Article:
This is known as Delayed Onset Muscle Soreness or DOMS and it is a feature of all exercise that involves the lengthening and contraction of muscles.
Here are 9 strategies to moderate the pain of DOMS:
- Build up
- Cool down
- Rest and Recover
- Over the counter pain relief
- Increase your omega-3 intake
- Eat veggies and fruits
Be well hydrated before, during and after exercise. Becoming dehydrated increases muscle damage.
Remain hydrated throughout exercise, particularly during the warm summer months.
Muscles take a while to become compliant and flexible. This can be achieved with a combination of gentle stretching and warming up exercises where you go through the motions slowly and without pressure.
Most severe muscle soreness follows intense and unfamiliar exercise, so it’s important to gradually build up. Exercise gradually and build up to more intense and sustained exercise as part of a lifestyle or training program.
Slowly tapering the exercise and gently stretching to finish may also help.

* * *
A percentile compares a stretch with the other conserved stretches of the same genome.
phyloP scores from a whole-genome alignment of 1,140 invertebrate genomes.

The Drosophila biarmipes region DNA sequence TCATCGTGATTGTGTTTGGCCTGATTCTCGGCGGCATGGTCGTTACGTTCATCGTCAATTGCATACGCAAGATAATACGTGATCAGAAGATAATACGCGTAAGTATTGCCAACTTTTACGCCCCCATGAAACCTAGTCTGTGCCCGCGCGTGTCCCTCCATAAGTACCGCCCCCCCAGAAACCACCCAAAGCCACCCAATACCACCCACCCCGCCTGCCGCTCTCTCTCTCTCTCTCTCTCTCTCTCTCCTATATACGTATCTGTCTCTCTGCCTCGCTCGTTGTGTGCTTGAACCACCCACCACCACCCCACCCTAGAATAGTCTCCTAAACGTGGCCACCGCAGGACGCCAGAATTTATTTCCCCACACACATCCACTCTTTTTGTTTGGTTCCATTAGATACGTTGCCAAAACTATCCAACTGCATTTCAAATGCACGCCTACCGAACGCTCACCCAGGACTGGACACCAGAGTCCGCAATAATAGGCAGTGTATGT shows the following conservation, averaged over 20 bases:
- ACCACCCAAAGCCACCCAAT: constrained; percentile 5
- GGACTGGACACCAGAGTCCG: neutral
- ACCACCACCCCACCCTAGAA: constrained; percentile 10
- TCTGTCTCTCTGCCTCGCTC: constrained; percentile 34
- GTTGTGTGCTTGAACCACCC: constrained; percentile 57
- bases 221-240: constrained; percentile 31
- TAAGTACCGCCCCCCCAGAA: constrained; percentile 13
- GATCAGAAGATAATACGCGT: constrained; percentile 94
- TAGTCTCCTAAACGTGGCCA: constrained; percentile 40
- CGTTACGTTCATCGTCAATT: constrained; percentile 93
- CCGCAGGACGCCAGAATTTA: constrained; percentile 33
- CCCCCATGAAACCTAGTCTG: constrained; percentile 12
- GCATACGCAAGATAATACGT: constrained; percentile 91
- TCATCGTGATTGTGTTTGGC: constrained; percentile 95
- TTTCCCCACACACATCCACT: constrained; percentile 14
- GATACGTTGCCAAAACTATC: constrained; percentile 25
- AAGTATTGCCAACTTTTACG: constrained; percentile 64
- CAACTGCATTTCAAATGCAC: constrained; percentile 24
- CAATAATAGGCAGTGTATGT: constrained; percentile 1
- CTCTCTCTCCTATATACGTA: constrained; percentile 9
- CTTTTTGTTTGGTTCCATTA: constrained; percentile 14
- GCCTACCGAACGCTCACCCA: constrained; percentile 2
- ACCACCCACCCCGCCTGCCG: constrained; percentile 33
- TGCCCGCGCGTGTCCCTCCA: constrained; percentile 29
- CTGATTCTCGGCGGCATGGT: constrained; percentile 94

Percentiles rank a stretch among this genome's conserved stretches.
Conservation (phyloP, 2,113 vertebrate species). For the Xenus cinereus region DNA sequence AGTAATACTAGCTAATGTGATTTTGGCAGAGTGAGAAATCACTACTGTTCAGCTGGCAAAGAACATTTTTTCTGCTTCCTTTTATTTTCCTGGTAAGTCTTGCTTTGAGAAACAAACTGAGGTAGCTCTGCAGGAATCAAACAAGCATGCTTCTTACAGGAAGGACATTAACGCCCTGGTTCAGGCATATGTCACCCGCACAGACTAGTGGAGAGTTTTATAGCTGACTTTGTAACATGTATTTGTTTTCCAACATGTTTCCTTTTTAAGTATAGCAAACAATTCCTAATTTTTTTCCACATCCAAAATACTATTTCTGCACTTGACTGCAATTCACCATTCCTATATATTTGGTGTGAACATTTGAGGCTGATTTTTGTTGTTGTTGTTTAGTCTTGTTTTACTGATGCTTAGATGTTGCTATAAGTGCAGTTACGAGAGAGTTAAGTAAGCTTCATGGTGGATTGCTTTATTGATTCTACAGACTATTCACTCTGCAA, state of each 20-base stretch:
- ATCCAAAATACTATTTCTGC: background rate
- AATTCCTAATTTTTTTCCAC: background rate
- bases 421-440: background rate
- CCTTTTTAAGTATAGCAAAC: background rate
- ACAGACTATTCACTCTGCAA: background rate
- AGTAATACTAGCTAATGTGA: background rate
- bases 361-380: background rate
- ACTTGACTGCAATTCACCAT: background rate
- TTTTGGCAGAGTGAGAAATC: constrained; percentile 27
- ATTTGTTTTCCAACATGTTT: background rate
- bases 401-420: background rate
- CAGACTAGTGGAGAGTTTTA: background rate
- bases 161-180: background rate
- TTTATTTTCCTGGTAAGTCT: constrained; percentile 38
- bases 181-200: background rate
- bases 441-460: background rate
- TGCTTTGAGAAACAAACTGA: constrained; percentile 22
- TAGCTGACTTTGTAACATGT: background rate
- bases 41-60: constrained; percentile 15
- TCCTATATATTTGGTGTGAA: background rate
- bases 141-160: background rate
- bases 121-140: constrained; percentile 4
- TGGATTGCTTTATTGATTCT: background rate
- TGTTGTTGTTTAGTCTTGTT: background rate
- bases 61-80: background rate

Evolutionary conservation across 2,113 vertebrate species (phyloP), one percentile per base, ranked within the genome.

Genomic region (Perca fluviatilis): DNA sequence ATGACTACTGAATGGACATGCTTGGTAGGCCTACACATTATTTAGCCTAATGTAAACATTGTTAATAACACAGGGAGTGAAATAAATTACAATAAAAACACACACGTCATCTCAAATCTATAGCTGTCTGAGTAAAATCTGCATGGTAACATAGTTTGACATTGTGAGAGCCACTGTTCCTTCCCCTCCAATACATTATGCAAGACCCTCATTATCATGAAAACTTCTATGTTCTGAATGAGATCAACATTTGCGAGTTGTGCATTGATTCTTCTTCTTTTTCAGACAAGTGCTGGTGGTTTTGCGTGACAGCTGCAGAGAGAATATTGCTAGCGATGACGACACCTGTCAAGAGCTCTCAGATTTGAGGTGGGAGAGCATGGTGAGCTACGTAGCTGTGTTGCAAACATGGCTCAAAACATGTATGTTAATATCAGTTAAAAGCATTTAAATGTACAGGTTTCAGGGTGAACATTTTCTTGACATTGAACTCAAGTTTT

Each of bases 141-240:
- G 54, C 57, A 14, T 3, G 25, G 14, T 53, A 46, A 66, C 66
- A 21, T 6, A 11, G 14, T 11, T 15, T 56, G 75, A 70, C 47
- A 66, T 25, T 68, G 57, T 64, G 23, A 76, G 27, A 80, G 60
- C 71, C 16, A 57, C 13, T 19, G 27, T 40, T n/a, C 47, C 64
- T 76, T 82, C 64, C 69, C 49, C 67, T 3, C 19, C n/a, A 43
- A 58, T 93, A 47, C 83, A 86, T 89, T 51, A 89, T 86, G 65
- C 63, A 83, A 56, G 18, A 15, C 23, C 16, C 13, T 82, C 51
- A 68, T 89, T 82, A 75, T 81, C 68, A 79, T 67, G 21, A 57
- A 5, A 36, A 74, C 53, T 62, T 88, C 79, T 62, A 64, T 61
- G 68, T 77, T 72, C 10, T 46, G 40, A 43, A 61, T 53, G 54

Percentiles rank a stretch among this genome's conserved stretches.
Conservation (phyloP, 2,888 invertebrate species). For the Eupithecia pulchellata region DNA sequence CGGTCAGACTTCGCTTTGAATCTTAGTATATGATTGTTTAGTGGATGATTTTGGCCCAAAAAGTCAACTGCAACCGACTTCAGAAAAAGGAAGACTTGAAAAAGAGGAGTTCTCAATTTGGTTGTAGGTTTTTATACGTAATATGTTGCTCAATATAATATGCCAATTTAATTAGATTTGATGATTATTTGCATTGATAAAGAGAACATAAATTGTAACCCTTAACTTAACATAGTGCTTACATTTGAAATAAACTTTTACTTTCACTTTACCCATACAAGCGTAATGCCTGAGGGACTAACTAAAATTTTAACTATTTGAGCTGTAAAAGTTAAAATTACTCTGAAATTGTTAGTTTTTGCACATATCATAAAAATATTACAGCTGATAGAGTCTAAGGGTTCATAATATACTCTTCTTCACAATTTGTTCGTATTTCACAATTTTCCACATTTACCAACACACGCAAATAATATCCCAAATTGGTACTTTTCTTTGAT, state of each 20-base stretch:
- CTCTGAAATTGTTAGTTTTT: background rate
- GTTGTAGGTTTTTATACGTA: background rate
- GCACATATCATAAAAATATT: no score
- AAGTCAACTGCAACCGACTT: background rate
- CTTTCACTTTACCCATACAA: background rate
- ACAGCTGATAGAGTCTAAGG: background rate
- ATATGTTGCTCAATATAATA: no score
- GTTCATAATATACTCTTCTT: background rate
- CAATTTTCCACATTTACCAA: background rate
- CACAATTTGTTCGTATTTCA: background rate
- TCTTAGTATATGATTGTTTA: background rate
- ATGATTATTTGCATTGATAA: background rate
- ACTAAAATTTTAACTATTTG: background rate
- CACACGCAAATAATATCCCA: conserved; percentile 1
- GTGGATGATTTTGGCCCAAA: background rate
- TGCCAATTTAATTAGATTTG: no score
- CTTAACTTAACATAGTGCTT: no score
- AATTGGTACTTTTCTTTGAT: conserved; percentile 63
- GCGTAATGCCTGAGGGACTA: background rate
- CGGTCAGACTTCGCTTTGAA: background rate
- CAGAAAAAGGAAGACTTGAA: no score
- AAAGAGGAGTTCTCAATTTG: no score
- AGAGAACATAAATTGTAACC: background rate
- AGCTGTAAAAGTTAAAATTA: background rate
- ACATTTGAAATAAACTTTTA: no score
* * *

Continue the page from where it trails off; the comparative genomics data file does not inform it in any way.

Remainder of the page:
Give your muscles a chance to rest, repair and regenerate for a stronger you. In addition to resting, it might also be advisable, if the pain is severe, to treat the muscle soreness as if it’s an injury by using the R.I.C.E technique (rest, ice, compression and elevation).
If muscle soreness is preventing you from sleeping, careful use of gentle pain relievers can help. The pain relievers don’t improve the healing process, but having a good night sleep is vital.
Fish and fish oil is rich in anti-inflammatory omega-3 fats. These essential fats reduce the severity of inflammation and speed recovery.
Antioxidant rich fruits, such as blueberries and dark cherries, reduce the level of muscle inflammation and can speed recovery.
What foods help you bounce back quicker from a long-distance run?
Sports Dietitians Australia recommends eating a follow-up meal rich in protein and carbohydrate two – four hours after running. Adequate fluid is also key.